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Education Attorney Versus Education Advocate


Last Updated on March 17, 2021 by Michelle Ball

By Michelle Ball, California Education Attorney for Students since 1995

Attorney or non-attorney advocate?  What is the difference?  Parents faced with a school issue, such as expulsion or a special education problem, often do not know who can help.  Do parents really have to hire an attorney?  What about the lady you heard about who helps parents?  Here is the lowdown on advocate versus attorney and how it relates to your school issues.

I am an attorney, licensed to practice law in California.  However, a lot of what I do daily is advocacy.  Advocacy is basically helping a cause (my clients’ cause).  Per “advocacy” (noun-thing) is “the act or process of supporting a cause or proposal.”  To “advocate” (verb) is “to support or argue for (a cause, policy, etc.).  An “advocate” (noun- person) is “a person who argues for or supports a cause or policy.”  So “advocate” can mean different yet similar things.

The distinction between my advocacy as a licensed attorney versus someone who is a non-attorney advocate, is the legal degree and the power to use it for the benefit of my clients.  This is not a small thing.  Being an attorney, I can use the courts, legally interpret the law, and use the power of the law to change my clients’ situations.  I can also back up what I say with court action if my clients want to go that way.

An advocate who is not a lawyer, can “advocate” in the sense that they may rally for a cause, but they do not carry the power of the courts behind them.  They may not be formally trained, whereas lawyers have many years of training in law.  This is a big difference, and it means schools may treat a non-attorney advocate differently than they treat an attorney.  So who you pick may depend on how fast you want things done or how effective you want to be.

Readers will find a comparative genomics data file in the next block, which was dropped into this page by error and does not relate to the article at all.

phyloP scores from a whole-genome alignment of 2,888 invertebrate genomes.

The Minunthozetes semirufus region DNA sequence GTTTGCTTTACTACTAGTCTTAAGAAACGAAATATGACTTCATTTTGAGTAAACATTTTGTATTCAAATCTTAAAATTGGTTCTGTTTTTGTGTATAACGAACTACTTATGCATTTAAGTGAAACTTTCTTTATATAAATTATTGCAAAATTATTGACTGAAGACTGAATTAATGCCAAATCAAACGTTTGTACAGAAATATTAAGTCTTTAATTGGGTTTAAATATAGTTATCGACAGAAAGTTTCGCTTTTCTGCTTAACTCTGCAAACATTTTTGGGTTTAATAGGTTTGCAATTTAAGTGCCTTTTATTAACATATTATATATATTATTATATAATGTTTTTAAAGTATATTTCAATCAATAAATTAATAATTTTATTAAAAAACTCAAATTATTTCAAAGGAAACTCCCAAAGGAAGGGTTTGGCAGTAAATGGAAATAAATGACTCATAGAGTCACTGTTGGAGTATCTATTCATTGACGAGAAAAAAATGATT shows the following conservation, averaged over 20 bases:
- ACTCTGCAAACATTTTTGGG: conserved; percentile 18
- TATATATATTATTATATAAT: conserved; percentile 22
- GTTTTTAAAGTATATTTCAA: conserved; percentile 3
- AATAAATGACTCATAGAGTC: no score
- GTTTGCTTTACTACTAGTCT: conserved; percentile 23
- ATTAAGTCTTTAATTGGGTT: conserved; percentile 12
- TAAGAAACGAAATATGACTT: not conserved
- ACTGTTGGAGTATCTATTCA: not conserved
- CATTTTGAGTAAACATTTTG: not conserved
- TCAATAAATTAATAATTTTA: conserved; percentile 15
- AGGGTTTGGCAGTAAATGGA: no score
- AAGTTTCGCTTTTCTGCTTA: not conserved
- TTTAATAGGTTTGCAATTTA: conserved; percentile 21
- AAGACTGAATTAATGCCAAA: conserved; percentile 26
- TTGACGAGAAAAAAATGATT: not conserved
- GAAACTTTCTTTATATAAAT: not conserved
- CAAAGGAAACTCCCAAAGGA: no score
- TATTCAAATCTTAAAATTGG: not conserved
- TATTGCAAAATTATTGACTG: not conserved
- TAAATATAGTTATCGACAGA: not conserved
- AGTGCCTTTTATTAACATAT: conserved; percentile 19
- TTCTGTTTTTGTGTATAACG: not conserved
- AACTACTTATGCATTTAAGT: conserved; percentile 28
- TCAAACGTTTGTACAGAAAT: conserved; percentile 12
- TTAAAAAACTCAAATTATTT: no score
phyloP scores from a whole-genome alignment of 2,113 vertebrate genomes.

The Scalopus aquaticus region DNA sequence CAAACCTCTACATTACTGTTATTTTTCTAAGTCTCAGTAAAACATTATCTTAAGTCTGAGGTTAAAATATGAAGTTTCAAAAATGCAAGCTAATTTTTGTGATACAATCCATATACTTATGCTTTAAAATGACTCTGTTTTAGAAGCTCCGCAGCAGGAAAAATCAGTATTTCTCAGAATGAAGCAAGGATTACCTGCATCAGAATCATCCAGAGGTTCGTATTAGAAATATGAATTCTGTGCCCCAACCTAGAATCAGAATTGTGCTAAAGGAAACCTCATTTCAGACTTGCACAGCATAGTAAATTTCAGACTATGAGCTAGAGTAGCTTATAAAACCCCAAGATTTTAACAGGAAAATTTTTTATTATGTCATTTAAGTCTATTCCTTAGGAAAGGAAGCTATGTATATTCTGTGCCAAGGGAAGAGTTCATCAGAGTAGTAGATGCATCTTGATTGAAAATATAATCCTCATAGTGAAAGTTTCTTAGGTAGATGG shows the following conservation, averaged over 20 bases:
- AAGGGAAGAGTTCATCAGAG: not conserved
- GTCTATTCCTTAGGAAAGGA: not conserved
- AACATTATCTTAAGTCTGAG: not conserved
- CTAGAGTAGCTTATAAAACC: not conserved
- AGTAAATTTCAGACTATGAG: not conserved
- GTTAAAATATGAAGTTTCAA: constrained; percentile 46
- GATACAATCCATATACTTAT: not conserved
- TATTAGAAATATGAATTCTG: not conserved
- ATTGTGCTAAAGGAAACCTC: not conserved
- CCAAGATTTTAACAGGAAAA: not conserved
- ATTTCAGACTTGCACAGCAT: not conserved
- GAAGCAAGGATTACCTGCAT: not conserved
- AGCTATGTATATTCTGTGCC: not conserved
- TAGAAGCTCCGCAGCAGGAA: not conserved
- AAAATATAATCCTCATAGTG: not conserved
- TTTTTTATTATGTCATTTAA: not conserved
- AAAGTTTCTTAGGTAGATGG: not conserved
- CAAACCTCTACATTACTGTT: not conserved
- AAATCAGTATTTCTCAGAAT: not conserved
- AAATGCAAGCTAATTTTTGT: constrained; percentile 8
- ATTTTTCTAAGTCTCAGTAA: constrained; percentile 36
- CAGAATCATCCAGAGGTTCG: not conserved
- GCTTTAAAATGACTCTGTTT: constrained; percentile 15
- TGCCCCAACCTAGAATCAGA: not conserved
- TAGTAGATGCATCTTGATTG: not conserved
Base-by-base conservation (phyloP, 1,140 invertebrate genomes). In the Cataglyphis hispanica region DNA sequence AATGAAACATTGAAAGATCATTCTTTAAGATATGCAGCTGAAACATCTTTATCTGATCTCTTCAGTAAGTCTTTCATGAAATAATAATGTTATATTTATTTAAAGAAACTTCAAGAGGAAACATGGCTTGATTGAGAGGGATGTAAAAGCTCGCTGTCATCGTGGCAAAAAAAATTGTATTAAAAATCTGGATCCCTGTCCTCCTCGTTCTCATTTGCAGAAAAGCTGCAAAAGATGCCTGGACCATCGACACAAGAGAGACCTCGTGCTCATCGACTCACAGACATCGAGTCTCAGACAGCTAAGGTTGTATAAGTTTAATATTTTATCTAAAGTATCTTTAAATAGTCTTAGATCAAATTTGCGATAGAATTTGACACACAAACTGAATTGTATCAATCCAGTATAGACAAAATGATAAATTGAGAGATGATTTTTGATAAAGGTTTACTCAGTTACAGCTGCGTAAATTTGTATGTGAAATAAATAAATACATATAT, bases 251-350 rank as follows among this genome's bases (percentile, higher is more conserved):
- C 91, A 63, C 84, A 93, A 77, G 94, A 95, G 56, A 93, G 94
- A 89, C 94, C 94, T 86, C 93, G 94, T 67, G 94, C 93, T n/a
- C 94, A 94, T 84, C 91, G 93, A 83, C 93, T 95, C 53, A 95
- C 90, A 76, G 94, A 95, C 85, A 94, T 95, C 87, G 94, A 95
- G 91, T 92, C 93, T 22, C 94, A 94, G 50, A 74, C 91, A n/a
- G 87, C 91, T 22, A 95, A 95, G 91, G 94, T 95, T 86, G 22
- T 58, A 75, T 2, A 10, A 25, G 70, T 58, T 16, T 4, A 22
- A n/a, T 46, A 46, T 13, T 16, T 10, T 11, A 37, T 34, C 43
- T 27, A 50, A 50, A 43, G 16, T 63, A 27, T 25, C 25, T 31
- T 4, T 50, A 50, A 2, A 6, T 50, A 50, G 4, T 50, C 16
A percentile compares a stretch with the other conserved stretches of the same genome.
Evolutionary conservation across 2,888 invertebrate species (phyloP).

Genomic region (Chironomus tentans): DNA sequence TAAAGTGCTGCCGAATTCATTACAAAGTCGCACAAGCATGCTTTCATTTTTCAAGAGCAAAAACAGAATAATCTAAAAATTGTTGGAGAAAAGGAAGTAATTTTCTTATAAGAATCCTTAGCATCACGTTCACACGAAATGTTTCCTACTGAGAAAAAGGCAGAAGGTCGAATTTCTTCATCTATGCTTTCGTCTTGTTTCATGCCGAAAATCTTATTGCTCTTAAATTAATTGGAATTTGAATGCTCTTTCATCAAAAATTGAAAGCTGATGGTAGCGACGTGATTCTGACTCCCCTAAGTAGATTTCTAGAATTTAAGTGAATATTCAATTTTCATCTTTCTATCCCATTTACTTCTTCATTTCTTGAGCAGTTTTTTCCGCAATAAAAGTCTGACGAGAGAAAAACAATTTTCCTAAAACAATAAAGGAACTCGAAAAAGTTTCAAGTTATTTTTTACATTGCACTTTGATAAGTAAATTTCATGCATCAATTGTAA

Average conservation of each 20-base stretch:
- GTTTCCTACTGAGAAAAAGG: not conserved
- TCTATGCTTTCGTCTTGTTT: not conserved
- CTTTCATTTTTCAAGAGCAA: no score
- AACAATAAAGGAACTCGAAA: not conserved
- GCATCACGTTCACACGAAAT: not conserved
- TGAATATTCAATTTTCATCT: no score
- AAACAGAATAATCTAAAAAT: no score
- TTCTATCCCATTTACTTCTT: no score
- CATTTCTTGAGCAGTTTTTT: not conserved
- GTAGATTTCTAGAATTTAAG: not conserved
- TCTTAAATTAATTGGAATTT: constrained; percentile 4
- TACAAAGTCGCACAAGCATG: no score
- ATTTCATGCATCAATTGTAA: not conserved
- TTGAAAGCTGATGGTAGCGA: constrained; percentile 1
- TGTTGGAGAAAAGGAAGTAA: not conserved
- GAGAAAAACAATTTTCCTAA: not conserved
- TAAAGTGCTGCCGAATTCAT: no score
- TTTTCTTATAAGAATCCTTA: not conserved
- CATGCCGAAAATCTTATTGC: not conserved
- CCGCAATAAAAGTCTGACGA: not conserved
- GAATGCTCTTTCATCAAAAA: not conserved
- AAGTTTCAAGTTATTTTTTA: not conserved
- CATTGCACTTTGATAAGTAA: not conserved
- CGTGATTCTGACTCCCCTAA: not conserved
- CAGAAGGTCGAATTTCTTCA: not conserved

Lawyers practice advocacy, but advocacy with teeth (good enforceable laws), presuming the teeth are available.  In some situations there are only baby teeth involved (weaker laws) which give us less leverage.  Attorneys leverage what they have for their clients’ benefit.  As my Contracts professor used to say, attorneys should: “Pound the law if you have the law.  Pound the facts if you have the facts, and pound the table if you have neither.”  Sage advice.  Attorneys pound everything (not literally) with whatever they have, and fortunately for our clients it can be beneficial.

If you have ever received a letter from a lawyer and shook, you know why lawyers should be involved in school issues.  They have that unidentifiable power and you want that power to be leveraged to resolve your child’s expulsion or to help with college problems or to help with a teacher who has gone too far.  You want to move things forward.

Advocates (attorney and otherwise), are needed in all fields to try to help people. However, the power of the law stands behind every attorney, which is why, if you invest your money to try to get something done, attorneys are a strong bet.

[This communication may be considered a communication/solicitation for services]